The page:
2. Expert help and advice

The Edmunds and Eve probate and administration services give you a comprehensive handle on the Estate in clear everyday language, whether the task is complex or straight-forward.

You can entrust us to take on the whole job in your name under our Code of Ethics.  Professional.  Ethical.  Competent.

If the Estate is genuinely straight-forward and ‘small’ and you wish to tackle it yourself, then you may economise on expenses by having our expertise guide you over the ‘difficult areas’.   The majority will be done by yourself.

We can help you with every aspect that needs attention.  We will achieve an effective and efficient conclusion to your task, if you do not have the time or skill, or just are too stressed out by the matter; including:

  • Registering the death and associated needs
  • Arranging the funeral
  • Interpreting and understanding the Will
  • When Trusts are included
  • When no Will is found ( this is called intestacy)
  • Preparing all the forms to apply for Probate or Letters of Administration
  • Calculating and paying any inheritance tax liability to HM Revenue and Customs
  • Administering the full quota of duty to close down the Estate including notifying all parties of the Estate including insurers, pensions, utilities, banks etc..

We can advise you on every step of the process, and we make sure that all your legal responsibilities are covered.

 

Is expert help cost effective?

1. Will Challenge and Inter-family Conflict

Sometimes the ‘potential’ beneficiaries of the Estate fall out over how the Estate is to be distributed.  They may feel aggrieved or dissatisfied with ‘the gift’ or the proportion of the Estate that they have been gifted.  It may be wholly at odds with their expectations due to ‘prior agreements’ or ‘promises’ in lieu of services rendered for example.

If matters become difficult, our services can handle the Contested Will matter.  In addition to providing good advice about potential claims against the Estate, we can take on the case to deal with disputes relating to the correct administration of the Estate.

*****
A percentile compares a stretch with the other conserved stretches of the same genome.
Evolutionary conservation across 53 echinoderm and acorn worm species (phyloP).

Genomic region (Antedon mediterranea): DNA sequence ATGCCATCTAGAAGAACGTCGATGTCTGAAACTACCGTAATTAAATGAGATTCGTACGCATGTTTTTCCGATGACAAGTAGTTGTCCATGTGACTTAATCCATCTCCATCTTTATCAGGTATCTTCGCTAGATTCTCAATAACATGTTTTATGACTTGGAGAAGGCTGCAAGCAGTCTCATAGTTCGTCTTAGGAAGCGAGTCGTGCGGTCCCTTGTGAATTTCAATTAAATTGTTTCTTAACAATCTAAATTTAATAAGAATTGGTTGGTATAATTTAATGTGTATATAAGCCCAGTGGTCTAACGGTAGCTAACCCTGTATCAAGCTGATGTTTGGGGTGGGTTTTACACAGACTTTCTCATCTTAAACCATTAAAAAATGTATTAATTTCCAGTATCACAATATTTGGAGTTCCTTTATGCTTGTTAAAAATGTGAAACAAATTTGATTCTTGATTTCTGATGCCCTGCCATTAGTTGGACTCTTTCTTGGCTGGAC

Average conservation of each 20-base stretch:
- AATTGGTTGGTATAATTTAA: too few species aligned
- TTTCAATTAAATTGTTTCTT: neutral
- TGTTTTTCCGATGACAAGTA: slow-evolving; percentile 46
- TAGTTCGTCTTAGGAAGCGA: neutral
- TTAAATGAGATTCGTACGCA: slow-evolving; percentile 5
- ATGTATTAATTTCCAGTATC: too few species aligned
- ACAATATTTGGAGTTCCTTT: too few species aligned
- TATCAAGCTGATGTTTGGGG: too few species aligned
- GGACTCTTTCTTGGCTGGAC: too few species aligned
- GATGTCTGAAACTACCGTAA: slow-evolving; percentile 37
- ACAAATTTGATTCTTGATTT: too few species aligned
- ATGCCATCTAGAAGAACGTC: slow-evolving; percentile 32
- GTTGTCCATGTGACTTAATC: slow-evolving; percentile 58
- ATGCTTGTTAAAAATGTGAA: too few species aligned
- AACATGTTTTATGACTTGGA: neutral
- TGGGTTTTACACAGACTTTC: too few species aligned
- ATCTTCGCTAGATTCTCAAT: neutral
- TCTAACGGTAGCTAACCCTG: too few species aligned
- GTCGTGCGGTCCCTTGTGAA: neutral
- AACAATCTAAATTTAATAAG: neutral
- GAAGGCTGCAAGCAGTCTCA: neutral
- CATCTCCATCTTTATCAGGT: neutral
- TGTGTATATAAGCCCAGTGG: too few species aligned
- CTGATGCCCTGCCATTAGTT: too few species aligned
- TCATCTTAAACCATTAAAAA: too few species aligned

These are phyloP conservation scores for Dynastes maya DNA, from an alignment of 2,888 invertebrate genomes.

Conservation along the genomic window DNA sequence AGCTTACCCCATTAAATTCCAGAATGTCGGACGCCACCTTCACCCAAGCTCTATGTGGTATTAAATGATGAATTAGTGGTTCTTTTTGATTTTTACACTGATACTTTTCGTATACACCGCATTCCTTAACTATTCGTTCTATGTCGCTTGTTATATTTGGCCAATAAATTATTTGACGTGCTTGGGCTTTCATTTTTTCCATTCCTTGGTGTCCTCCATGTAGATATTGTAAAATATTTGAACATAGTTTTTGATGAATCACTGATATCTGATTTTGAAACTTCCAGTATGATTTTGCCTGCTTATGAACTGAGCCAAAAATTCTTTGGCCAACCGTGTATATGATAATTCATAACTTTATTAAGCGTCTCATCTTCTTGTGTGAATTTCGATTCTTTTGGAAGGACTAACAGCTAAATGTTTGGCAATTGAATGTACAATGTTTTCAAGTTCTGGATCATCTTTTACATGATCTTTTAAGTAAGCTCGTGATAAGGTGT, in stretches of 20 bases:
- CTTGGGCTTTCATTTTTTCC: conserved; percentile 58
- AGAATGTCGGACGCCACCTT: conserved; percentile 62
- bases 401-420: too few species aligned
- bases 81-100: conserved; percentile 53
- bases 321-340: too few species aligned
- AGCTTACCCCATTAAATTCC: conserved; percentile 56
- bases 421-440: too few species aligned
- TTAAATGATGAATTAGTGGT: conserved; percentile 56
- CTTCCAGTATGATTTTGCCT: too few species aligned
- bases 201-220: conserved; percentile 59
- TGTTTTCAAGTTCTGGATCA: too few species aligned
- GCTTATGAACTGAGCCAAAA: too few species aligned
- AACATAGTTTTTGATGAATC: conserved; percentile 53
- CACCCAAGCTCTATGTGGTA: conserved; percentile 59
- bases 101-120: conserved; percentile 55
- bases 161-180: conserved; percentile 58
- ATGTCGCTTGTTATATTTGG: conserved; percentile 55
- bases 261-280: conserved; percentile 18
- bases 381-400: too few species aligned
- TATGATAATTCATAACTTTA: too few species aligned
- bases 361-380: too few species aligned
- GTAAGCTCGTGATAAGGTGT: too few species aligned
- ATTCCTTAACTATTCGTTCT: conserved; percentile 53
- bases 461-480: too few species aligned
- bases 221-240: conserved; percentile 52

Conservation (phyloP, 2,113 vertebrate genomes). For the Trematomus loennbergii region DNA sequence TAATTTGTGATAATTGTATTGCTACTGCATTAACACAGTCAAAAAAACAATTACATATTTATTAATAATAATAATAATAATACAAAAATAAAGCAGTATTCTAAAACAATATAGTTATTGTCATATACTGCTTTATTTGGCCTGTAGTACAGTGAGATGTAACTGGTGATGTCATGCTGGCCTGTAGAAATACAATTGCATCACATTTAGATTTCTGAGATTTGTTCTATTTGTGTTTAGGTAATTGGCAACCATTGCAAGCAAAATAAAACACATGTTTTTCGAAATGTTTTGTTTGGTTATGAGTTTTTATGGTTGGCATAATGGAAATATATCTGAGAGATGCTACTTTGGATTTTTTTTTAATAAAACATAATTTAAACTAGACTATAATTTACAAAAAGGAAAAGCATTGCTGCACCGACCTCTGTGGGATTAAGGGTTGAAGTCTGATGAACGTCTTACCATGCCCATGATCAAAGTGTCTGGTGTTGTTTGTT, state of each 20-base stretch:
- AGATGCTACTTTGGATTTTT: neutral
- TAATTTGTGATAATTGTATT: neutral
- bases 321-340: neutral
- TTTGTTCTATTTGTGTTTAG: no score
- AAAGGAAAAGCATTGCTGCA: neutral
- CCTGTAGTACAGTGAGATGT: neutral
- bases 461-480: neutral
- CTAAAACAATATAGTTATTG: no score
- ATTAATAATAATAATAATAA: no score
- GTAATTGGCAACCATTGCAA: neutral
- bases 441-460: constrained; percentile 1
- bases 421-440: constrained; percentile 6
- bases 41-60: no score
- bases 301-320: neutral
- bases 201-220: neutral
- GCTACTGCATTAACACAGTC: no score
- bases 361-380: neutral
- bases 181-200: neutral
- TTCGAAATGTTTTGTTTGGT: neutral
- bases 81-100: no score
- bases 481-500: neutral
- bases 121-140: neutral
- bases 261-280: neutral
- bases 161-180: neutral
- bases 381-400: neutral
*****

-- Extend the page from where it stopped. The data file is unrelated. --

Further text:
2. Insolvent Estate or Particularly Complex

In certain circumstances an Estate may not have sufficient assets to cover outstanding tax, expenses, bills and other liabilities.  This makes Estate administration a much more complex task and requires the service of an experienced professional.

If the Estate is complicated, it is best to get expert advice, particularly where:

  • The terms of the Will are not clear
  • Part of the Estate is to pass to children under the age of 18
  • The person who died has left money or property in a Trust
  • The person who died owned land or property abroad ( including Scotland )
  • The person who died owned a business
  • Anyone is likely to dispute the Will.

How will I know if an Estate is complex?

The lay person does not know what he does not know.  Ask for advice. If you would like to know more about how our Probate & Estate Administration Service can help you, then please feel free to contact us on – 0118 9 740 130 – for a confidential discussion, or, send us an email by the menu below and we’ll be in touch shortly.